Last month, the FTC announced it intends to enter into a consent agreement with Craig Brittain, the operator of revenge porn site “Is Anybody Down?” Brittain pretended to be a woman on Craigslist to deceive women into sending him nude photos, mocked their pleas to remove the photos, then concocted an ‘independent’ but fake lawyer — “David Blade III” the “takedown hammer” — to extort them into paying $250 to remove the photos.
Since then, Brittain had the chutzpah to try to use copyright law — the same law he claimed didn’t apply to him — to try to get Google to delete references to the proposed settlement.
The FTC is currently soliciting comments from the public as to whether they should vote to accept the consent agreement. They should not. The FTC should proceed with litigation against Brittain for the reasons below. While I am skeptical that the FTC will reverse course — the initial vote was unanimous — additional public pressure may sway the Commission.
These are, briefly, the reasons why the FTC should void the agreement and proceed with litigating its complaint against Brittain — and why you should send a brief comment of your own:
- Brittain’s victims are numerous and unlikely to speak up. Comments submitted to the FTC are public. Brittain’s scheme was a gamble that victims did not want to be associated with having nude photographs of themselves. It is unlikely that victims will be willing to speak up and make a permanent and public record of that fact.
- Brittain should not be allowed to walk away with extortionate profits, and should instead be required to pay his victims back. Britain claimed to be making upwards of $4,000 per month from his site. He has since claimed that the FTC declined to impose financial penalties because he was able to prove that he wasn’t making money from the site and that he is too impoverished to make payments. Yet Brittain also claims to be making “six figures” annually and claims to have recently purchased a luxury BMW to support Gamergate (somehow). Brittain is lying either to the FTC or to the public.
- The FTC’s action is likely to deter further justice. Brittain’s scheme was successful because he bet that his victims would pay a relatively modest sum in order to avoid the embarrassment of approaching authorities or attorneys. As the FTC has now taken action, it is unlikely that any other agency — state or federal — will be motivated to hold Brittain accountable. Those who copied him, however — including a homeless man — face years in prison.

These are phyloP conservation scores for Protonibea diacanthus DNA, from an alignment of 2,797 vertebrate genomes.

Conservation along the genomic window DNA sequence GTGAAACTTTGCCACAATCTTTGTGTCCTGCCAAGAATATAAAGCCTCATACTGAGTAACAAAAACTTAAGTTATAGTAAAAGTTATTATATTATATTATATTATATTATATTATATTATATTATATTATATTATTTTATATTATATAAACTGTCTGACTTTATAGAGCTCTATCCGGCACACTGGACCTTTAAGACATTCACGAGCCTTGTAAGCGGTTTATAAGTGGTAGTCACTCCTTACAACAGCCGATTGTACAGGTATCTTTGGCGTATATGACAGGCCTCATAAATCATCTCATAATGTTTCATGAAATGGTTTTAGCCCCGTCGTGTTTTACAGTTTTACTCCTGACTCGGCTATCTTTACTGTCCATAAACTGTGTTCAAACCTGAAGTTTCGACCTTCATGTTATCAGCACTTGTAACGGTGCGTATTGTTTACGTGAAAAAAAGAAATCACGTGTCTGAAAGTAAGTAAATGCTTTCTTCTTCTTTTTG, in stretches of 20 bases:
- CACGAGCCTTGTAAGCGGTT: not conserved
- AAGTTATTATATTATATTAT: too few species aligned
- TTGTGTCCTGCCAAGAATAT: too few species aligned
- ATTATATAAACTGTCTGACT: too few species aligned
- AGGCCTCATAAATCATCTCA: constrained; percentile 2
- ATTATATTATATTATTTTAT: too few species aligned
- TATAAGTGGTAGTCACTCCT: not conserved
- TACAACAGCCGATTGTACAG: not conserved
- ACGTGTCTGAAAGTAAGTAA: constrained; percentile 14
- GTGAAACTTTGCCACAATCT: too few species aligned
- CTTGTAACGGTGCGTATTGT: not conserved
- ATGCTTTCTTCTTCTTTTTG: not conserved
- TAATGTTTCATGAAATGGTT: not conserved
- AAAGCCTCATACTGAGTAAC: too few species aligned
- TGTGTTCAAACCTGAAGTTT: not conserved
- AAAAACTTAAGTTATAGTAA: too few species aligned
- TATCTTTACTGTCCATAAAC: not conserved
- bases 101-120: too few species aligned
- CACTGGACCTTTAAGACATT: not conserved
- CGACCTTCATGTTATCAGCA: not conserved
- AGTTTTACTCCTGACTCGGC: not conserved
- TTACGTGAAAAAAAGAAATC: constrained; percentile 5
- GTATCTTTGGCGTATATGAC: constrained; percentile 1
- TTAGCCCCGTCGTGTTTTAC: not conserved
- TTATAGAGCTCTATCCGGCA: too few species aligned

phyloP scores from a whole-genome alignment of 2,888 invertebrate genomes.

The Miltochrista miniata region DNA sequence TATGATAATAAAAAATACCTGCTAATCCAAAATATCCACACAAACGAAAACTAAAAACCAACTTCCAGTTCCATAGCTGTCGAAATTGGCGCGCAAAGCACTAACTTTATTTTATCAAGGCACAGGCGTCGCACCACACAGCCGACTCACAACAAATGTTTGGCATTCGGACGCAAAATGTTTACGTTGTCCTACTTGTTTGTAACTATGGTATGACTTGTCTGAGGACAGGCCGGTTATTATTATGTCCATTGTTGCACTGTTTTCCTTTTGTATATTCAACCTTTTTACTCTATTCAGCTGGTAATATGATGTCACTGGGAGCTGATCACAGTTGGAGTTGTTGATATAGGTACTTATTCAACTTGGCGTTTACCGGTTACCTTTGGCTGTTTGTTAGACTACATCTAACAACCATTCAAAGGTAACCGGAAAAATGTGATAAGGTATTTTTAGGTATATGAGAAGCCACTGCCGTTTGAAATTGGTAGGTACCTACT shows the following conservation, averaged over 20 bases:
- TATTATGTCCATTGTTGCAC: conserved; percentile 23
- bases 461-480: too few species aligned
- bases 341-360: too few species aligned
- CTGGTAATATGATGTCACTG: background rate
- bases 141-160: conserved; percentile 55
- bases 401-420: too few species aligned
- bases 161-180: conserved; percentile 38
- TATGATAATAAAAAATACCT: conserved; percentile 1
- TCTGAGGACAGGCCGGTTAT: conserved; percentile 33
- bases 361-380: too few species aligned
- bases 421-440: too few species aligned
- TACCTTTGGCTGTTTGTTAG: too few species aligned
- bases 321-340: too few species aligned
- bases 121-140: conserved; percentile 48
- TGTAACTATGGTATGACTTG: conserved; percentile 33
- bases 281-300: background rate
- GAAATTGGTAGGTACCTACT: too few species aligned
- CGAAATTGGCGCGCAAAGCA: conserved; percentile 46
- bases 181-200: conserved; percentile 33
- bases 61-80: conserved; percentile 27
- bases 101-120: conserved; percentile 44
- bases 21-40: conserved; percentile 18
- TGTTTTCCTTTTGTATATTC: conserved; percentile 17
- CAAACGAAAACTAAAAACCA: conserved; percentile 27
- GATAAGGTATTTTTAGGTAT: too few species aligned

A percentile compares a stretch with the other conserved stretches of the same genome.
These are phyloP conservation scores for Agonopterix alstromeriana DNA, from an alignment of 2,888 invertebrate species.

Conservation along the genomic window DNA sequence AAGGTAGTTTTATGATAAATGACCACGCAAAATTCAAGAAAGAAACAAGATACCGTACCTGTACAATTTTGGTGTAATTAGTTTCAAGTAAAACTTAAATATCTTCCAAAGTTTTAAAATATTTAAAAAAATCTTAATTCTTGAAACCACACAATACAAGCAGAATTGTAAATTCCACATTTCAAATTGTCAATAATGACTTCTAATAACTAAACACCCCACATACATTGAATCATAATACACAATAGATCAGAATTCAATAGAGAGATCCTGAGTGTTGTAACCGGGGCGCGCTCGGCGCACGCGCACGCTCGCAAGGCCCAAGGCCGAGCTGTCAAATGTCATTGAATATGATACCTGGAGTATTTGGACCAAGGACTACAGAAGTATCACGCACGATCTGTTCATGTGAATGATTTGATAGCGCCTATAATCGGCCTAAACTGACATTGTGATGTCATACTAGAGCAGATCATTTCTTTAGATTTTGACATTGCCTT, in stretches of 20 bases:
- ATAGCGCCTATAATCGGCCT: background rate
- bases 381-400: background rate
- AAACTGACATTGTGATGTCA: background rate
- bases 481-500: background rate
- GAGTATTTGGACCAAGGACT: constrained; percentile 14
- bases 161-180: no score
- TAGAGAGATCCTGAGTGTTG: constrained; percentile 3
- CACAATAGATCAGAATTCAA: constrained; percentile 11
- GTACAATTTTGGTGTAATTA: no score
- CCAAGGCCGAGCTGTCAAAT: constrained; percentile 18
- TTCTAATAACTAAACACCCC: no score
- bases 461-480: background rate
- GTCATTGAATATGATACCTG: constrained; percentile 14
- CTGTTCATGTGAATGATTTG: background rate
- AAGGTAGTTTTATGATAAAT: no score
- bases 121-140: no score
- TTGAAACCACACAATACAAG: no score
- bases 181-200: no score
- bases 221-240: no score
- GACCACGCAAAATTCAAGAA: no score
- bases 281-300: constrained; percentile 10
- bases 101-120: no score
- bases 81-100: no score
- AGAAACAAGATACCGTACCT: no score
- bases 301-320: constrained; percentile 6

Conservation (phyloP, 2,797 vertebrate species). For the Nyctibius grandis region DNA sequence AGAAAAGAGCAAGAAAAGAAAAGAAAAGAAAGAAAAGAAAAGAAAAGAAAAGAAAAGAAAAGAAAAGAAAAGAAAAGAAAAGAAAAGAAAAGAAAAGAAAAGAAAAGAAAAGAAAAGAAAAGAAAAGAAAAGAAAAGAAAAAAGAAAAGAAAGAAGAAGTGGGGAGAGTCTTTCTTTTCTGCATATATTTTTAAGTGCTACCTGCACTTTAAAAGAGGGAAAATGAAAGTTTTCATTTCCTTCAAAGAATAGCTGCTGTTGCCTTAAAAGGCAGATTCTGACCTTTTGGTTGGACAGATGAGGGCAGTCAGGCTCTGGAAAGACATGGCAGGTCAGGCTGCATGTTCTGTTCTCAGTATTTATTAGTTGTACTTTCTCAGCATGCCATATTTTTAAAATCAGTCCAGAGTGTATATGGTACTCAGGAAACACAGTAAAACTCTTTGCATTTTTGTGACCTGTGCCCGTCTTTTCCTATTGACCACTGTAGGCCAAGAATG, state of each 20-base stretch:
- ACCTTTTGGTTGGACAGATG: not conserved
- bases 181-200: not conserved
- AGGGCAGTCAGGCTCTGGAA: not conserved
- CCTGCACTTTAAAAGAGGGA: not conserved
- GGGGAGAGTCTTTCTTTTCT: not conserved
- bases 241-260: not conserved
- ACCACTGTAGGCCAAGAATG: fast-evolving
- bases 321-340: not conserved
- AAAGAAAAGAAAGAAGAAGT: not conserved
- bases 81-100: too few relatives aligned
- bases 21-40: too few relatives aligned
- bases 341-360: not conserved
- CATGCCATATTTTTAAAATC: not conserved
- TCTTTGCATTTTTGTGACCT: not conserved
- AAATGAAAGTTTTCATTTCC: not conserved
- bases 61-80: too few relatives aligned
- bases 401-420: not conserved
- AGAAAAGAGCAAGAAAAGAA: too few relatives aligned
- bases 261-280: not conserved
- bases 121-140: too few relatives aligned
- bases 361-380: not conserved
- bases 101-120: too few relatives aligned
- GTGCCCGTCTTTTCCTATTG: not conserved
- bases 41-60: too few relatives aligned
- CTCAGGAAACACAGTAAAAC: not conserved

- The evidence against Brittain is devastating. From the Craigslist catfishing to the “David Blade” extortion scam, the public evidence against Brittain is overwhelming. With little effort, the FTC could seek PayPal and banking records which would likely establish, beyond any standard required by law, that Brittain was the recipient of extortionate payments made to “David Blade”, the “takedown lawyer.” Brittain’s story is impossibly contradictory and continues to unravel.
- The consent agreement will do little to deter revenge porn site operators, and the consent agreement largely requires Brittain to do only what the law already requires him to do. Given victims’ fear of public criticism, it is unlikely that few are still willing to step forward to law enforcement, if they can find an agency willing to listen to them at all. While California has taken initiative to target these sites, the vast majority of local, state, and federal law enforcement often view revenge porn sites as outside their jurisdiction — if they have the resources to identify the sites’ operators at all. Site operators, in turn, now know that they can continue to extort, shutter their sites, and walk away with the profits — facing, at most, an agreement that they not do what the law already prohibits them from doing.
Public comments may be sent to the FTC up until this Monday, March 2, 2015, and can be sent online by clicking here. If you’re at a loss for words, here’s some suggested text that you can copy and paste or modify to your leisure:
I oppose the proposed consent agreement in the matter of Craig Brittain. While I applaud the Commission’s willingness to address exploitative scams like those perpetrated by Brittain, the proposed agreement permits Brittain to walk away with the profits he procured under fraudulent and extortionate pretenses. Brittain’s brazen conduct should be squarely addressed and he should be required to disgorge his profits and return them to those who believed they were hiring an attorney (or independent firm) to remove their nude photos. The proposed consent agreement does not do that. Instead, Brittain is permitted to simply agree not to do what the law already prohibits him from doing while not admitting anything at all and, worse, makes a profit. The Commission should withdraw from the agreement and take the appropriate action.
Or perhaps you disagree and think the FTC’s action is the right thing to do. The argument can certainly be made that this ensures that Brittain will not resume his site, and the FTC’s argument that the practice was deceptive puts operators on notice. Regardless, you should let the FTC know that this is an important issue.